I wanted to comment on the 4th but I didn’t have the energy and waiting to see the reactions of the chattering class makes it a bit easier.  Independence Day is many things to different people but the received wisdom has been that it was a result of the enlightenment and rationalism,  not religion.   In fact it has been the focused project of some to convince us that the founding fathers were atheist or worse.  A new group of researchers has turned that upside down and believe that the revolution was mainly due to religious sensibilities dealing with covenant theology and freedom of conscience.

Dr. Harry Stout is a professor at Yale University and one of the leaders of a quietly growing number of scholars who, using a new blend of intellectual and social history, have begun to find a religious consciousness and motive at the center of the American Revolution.  He makes amazing observations and asks great questions .  America before Revolution was basically rural with isolated pockets of people, a primitive mail system, libraries centered in larger cities, with many people’s only books a Bible and maybe some broadsheet pamphlets from wandering pamphleteers. Yet Stout makes the claim that these were  “the most literate people in the history of the world”.  How is that possible?  Wait for it…… the Sermon.  A Christian Science Monitor interview with Stout gives us this gem. “The average New Englander heard 7,000 sermons in a lifetime, about 15,000 hours of concentrated listening. There were no competing voices. It was a medium more influential than TV is today.  Nor, had the tough-minded piety of Calvinism relaxed into a pallid outward morality in the sermons and religious life of the 18th century – currently, the accepted view. In the villages, ministers continued to preach the need for deep self-examination, redemption, rebirth, and freedom from sin. Further, the colonial ministers – the grass-roots leaders of the Revolution, according to Stout – closely identified the events leading to 1776 with the ongoing drama of God’s church and the fulfillment of a mission going back to the declaration of Puritan founder William Bradford: “We are the Lord’s free people.”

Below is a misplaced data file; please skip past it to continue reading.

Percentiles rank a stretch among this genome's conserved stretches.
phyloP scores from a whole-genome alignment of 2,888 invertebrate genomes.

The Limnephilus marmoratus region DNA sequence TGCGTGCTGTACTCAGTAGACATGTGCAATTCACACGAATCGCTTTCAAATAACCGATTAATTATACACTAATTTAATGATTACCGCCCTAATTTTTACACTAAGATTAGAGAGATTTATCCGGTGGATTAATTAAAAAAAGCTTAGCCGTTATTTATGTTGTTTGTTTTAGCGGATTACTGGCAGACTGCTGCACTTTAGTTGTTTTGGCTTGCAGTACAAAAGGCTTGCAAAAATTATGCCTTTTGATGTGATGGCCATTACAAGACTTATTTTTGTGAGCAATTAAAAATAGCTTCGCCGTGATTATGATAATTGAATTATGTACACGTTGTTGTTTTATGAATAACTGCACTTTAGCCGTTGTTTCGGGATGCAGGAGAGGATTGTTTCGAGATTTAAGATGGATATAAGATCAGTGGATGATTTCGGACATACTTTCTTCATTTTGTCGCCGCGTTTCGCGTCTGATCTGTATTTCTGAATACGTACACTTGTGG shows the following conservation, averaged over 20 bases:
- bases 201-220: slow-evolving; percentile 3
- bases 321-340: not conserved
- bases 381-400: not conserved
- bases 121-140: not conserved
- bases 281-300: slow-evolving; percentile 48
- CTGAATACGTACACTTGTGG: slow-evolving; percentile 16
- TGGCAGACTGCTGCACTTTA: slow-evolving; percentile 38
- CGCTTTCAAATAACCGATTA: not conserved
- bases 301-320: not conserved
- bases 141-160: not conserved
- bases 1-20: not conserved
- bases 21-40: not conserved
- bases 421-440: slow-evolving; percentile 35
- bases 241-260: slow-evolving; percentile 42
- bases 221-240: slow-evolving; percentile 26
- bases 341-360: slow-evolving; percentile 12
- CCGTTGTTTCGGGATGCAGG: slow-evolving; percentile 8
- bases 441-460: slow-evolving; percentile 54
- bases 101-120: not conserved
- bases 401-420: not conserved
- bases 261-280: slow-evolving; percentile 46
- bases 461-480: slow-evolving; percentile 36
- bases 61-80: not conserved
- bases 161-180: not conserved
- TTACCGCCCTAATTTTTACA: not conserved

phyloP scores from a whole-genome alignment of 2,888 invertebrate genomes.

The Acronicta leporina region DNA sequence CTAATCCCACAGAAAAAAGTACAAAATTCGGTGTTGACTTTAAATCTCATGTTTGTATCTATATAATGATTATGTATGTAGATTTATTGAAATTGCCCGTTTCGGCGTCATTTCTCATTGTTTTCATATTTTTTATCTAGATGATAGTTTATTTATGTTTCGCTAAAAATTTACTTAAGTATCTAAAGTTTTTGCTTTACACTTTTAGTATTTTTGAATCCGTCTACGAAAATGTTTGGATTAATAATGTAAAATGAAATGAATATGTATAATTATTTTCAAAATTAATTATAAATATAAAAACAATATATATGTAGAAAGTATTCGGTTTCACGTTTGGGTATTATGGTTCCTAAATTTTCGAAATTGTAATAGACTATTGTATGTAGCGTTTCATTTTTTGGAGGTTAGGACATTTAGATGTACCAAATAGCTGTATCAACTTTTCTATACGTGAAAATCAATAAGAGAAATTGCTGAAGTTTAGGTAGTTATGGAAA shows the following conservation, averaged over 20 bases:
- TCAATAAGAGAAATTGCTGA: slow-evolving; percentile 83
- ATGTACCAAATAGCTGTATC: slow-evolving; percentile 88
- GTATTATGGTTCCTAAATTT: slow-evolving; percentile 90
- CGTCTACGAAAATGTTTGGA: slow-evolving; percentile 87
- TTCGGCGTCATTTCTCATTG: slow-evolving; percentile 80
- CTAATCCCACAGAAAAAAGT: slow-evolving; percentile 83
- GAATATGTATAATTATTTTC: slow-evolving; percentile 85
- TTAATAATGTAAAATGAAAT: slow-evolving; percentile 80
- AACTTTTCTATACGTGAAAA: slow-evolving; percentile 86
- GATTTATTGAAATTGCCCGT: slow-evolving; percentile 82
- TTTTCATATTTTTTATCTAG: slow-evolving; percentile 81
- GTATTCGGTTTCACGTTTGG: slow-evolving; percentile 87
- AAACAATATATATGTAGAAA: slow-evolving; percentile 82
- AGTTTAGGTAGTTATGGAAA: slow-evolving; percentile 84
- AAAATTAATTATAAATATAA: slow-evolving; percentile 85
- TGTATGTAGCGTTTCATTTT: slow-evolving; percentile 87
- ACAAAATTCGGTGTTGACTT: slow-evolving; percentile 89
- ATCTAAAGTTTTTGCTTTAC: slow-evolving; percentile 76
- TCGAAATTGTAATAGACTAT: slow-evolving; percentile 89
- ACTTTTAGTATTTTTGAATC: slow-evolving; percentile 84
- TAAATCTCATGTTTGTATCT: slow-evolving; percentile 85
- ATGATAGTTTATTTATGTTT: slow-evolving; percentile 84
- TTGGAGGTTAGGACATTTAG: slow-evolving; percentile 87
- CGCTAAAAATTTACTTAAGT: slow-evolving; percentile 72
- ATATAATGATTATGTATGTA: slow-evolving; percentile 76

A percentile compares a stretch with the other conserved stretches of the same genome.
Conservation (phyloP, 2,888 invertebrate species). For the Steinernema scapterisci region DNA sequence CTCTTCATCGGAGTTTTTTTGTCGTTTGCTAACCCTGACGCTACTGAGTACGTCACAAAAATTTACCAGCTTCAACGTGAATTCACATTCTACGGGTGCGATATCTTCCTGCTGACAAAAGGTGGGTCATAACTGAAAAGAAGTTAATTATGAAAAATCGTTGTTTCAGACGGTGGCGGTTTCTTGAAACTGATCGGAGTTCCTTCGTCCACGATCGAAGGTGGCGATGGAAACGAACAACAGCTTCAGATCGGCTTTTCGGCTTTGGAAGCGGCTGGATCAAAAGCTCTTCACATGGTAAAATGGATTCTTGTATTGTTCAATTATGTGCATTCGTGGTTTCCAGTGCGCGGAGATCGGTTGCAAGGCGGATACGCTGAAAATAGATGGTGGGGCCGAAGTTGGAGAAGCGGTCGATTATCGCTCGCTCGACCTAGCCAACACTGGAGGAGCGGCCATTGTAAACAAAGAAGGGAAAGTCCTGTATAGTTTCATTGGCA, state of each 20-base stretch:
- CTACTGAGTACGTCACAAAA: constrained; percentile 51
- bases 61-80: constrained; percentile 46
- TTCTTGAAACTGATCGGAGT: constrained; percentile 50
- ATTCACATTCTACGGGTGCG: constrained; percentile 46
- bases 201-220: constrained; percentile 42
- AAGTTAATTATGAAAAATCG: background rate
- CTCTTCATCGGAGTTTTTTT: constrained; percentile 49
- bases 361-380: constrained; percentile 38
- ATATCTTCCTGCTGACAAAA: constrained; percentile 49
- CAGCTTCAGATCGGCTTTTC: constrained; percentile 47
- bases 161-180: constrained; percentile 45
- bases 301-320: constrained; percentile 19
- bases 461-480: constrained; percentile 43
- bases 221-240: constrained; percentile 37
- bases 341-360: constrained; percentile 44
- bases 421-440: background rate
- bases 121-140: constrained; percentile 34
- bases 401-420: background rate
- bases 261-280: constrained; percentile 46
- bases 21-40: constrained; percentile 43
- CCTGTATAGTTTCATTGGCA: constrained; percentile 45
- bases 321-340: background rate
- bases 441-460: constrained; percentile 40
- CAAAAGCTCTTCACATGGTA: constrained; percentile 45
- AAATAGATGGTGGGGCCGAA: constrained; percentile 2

These were the original deplorables who “clung to their guns and their Bibles”.  Reading the sermons and dispatches from militia and minutemen gatherings the overwhelming sense of providential care leaps out.  Every small group of militia had a chaplain and the chaplains were wonderful chroniclers of battles, casualties, morale and camp gossip.  They were moral cranks more concerned about foul language than foul pestilence derived from foul personal habits and foul hygiene.  They were extremely well read and could equate military movements to Xenophon’s Anabasis or Thucydides “History of the Pelloponisian War. Their scriptural knowledge was encyclopedic and uncanny but most of their allusions were from the Old Testament. They displayed that interesting blindness  that wanted everyone to have freedom of assembly and speech except loyalists to whom they could be quite beastly.

There was a seething hodge podge of discussion, debate, church politics, church organization, theological insights and theological blinders.  Quaker and Puritan moral qualms on warfare butted up against the fear of Anglican hegemony from British influence.  Strict Quaker non- violence could be watered down by Native American depredations fanned by British instigation in the back country.  Political promises were weighed in the balance of religious affiliation.  Benjamin Franklin’s campaign promises to retaliate on Indian villages were weighed against his Quaker faith by German settlers some of whom were Lutheran.  Franklin went to his grave believing he lost a political bid for assemblyman to Germans.

  • (more coming)